Toyota first caught the world’s attention in the 1980s, when it became clear that there was something special about Japanese quality and efficiency.
Japanese cars were lasting longer than American cars and required much less repair. By the 1990s it became apparent that there was something more special about Toyota compared to other automakers in Japan.
It was not eye-popping car designs or performance, though ride was smooth and the designs often very refined. Rather, it was the way Toyota engineered and manufactured the autos that led to unbelievable consistency in the process of the product.
Toyota designed autos faster, with more reliability, yet at competitive cost, even when paying the relatively high wages of Japanese workers.
Equally impressive was that every time Toyota showed an apparent weakness and seemed vulnerable to the competition, Toyota miraculously fixed the problem and came back even stronger.
Today Toyota is the third-largest auto maker in the world, behind Volkswagen and Renault-Nissan-Mitsubishi Alliance. However, Toyota is more profitable than any other auto makers.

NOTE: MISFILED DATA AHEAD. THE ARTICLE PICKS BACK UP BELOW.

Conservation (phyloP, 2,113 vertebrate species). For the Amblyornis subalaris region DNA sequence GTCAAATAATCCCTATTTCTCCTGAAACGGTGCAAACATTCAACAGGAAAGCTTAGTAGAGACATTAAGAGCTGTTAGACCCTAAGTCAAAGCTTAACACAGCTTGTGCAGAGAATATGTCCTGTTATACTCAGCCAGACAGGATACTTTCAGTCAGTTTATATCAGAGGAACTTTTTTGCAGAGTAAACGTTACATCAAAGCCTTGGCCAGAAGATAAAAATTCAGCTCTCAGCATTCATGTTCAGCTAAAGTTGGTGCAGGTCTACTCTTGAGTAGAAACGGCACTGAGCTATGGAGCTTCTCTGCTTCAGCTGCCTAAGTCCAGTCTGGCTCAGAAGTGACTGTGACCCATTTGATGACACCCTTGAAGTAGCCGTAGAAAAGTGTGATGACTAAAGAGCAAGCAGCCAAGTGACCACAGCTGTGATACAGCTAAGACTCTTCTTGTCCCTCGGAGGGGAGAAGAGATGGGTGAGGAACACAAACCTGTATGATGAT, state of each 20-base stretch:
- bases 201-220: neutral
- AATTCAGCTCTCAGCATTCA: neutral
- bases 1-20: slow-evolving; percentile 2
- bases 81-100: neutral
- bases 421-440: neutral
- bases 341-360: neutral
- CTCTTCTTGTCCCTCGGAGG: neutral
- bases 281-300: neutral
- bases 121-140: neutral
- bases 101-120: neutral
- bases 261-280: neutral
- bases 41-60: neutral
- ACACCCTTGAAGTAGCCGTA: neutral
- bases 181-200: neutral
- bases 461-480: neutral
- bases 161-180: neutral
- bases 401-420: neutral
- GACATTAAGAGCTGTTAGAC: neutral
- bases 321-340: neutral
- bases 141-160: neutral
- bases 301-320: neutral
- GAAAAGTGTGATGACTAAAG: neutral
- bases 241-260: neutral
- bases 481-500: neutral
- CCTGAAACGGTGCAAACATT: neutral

Much of Toyota’s success comes from its astounding quality reputation. Consumers know that they can count on their Toyota vehicle to work right the first time and keep on working, while most U.S and European auto companies produce vehicles that may work when new but almost certainly will spend time in the shop in a year or so.
What is the secret of Toyota’s success? The incredible consistency of Toyota’s performance is a direct result of operational excellence, its strategic weapon.
This operational excellence is based in part of tools and quality improvement methods made famous by Toyota in the manufacturing world, such as just-in-time, kaizen, one-piece flow, jidoka and heijunka. These techniques helped spawned the “lean manufacturing” revolution. But tools and techniques are no secret weapon for transforming the business. It is their continued success at implementing these tools stems from a deeper business philosophy based on its understanding of people and human innovation.
Its success is ultimately based on its ability to cultivate leadership, teams, and culture, and to devise strategy, to build supplier relationships and to maintain a learning organization.